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Council 'floors' illegal building works

Council 'floors' illegal building works

Construction of an extra floor above industrial units in North Shore City are at a stand still after the council was granted an interim injunction to halt the illegal building works.

Donald Fairley, a joint owner of the units at 17 Bute Rd, Browns Bay, had not obtained the necessary building and resource consent to carry out the building work.

He then ignored warnings from compliance and monitoring staff at North Shore City Council to stop work in early September.

Mr Fairley refused to co-operate with both council staff and inspectors from the Department of Labour and continued the building work even after statutory notices were issued by both agencies.

"Although Mr Fairley has some engineering experience there were serious concerns regarding both site safety for his workers and whether the work would comply with building code requirements for fire safety," says North Shore City's compliance and monitoring team leader, David Frith.

"The ongoing safety of the units in the existing building was also in question with the additional weight of the new floor from its substantial steel framework.

"Resource consent was also needed as the illegal extra storey is within 30m of residential properties and is visible from those properties," says Mr Frith.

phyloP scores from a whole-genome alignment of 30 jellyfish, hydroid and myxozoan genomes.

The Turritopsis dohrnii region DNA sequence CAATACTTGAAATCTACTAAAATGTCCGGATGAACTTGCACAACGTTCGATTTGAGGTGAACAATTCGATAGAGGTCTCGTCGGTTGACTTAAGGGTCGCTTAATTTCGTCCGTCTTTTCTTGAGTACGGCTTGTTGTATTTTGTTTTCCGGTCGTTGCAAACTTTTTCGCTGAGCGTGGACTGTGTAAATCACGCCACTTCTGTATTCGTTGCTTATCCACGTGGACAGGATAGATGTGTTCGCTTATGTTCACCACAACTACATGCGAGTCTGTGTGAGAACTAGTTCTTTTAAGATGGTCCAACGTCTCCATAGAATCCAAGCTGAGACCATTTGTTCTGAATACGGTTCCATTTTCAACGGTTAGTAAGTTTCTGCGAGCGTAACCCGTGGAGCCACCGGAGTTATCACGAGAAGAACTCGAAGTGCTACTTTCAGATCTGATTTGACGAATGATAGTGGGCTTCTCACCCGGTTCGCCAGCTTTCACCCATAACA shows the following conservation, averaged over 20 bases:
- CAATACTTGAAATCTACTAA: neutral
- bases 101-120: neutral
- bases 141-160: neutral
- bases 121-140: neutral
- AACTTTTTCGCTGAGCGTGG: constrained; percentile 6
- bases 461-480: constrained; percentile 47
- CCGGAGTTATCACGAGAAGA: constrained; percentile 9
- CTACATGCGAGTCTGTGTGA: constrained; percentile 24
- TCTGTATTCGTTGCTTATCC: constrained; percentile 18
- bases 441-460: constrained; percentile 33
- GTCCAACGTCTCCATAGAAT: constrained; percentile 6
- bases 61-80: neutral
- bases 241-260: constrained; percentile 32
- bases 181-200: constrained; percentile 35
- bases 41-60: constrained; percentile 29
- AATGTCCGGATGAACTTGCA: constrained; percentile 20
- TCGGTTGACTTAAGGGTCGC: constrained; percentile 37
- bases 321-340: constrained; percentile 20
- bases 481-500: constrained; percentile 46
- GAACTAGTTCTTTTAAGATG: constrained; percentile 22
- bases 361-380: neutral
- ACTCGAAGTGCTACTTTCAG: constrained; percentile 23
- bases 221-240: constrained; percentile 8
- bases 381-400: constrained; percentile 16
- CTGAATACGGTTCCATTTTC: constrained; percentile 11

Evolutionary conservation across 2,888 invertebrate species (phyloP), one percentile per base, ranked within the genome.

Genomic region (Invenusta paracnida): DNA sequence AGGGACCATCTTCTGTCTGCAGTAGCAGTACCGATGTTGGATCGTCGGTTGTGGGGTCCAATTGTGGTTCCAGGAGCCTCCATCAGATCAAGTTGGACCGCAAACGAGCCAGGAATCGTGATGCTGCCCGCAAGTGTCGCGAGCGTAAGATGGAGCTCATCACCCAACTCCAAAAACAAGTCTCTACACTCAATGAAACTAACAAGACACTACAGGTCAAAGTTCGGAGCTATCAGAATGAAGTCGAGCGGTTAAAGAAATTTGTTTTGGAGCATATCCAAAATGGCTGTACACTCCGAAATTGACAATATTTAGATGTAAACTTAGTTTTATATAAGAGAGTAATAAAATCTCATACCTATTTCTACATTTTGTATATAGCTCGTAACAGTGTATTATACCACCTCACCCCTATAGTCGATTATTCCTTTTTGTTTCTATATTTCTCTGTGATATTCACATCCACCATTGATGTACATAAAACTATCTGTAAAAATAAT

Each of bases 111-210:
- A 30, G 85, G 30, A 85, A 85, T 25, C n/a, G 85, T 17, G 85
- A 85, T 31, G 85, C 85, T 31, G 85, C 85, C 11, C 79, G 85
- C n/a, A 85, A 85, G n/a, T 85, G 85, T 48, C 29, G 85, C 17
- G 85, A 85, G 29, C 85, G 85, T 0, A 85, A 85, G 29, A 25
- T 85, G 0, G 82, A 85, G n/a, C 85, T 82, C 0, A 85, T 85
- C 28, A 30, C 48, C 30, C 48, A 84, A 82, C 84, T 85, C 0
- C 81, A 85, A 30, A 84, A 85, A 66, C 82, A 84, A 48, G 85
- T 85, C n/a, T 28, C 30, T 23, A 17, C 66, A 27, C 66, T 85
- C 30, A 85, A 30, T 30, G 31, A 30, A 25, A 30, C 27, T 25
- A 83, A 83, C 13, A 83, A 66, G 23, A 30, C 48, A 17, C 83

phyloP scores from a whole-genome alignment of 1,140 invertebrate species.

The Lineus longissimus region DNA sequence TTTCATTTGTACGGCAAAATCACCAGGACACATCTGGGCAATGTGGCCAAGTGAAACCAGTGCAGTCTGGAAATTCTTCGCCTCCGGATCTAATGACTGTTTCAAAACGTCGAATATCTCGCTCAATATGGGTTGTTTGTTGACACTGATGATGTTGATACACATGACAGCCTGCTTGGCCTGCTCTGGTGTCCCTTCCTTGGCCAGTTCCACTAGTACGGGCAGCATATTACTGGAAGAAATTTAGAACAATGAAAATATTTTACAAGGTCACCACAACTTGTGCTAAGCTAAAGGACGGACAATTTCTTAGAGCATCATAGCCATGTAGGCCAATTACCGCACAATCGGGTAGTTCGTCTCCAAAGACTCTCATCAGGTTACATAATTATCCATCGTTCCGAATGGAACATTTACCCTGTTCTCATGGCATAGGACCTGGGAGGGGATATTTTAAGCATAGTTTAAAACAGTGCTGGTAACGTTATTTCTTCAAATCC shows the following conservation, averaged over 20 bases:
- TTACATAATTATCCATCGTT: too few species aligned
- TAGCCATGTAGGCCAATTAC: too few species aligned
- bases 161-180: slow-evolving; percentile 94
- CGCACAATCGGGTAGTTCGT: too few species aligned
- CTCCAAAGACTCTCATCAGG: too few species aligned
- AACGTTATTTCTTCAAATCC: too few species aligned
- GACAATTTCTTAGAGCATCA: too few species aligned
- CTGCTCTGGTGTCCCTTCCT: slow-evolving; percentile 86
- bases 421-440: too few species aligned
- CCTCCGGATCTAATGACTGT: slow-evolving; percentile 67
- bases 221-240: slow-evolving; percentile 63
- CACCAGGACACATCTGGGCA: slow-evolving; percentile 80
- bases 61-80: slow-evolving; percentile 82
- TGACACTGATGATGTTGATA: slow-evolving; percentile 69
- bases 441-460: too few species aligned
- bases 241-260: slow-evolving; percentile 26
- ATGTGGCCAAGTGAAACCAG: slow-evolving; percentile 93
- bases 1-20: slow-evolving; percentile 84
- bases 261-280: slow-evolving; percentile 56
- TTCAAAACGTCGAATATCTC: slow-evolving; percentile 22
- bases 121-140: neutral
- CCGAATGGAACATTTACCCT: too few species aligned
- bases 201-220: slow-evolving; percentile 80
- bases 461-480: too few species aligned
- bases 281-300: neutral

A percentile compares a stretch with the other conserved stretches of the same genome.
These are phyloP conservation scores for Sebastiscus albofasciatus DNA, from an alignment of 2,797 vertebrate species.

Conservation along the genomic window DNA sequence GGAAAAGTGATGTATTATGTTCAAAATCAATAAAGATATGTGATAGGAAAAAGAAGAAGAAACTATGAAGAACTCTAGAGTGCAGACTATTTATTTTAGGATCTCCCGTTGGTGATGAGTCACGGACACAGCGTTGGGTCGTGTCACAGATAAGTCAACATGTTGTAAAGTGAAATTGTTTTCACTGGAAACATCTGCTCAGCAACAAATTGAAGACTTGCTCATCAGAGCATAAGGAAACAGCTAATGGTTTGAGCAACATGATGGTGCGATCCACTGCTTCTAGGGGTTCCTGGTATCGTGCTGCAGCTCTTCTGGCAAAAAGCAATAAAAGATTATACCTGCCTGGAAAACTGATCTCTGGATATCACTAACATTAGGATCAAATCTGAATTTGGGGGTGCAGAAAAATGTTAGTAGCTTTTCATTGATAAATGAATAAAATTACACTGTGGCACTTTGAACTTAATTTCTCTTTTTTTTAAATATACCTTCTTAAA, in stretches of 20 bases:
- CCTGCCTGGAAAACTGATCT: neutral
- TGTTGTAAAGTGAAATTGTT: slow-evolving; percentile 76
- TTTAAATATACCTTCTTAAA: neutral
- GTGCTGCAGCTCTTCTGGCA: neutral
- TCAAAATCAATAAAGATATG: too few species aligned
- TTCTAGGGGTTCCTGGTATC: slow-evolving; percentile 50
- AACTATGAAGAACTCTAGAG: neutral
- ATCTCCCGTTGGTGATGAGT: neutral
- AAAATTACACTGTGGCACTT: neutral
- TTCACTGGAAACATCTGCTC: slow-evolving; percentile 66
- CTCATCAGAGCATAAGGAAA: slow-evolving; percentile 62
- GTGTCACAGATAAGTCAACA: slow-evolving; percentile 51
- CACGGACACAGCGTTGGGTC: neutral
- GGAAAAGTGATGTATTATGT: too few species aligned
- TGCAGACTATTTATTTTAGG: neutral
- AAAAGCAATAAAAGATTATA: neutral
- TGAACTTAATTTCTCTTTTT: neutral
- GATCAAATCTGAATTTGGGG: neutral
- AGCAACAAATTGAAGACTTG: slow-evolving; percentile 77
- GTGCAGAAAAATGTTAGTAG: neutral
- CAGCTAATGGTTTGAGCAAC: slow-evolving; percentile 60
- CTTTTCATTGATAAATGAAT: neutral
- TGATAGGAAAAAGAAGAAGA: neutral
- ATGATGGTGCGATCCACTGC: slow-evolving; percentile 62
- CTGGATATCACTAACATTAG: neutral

Judge Wilson QC granted the interim injunction, which required the owner to cease building works on site from September 15, until a building consent had been obtained and the work could be done lawfully.

The council has been given time to make submissions to recover costs of the action from Mr Fairley.

"Illegal building work is a serious concern to the council and the community," says David Frith.

"The person carrying out the illegal work, the contractor and the property owners, can all be prosecuted for either carrying out or allowing the illegal work to proceed.

"They also risk invalidating their insurance policies and breaching mortgage agreements," says Mr Frith.

Failing to comply with statutory notices can carry fines of up to $200,000 and an additional two year jail sentence under the Resource Management Act.

Under the Building Act 2004, an obstruction charge carrying a fine of $5000 can be brought for not co-operating with council staff.


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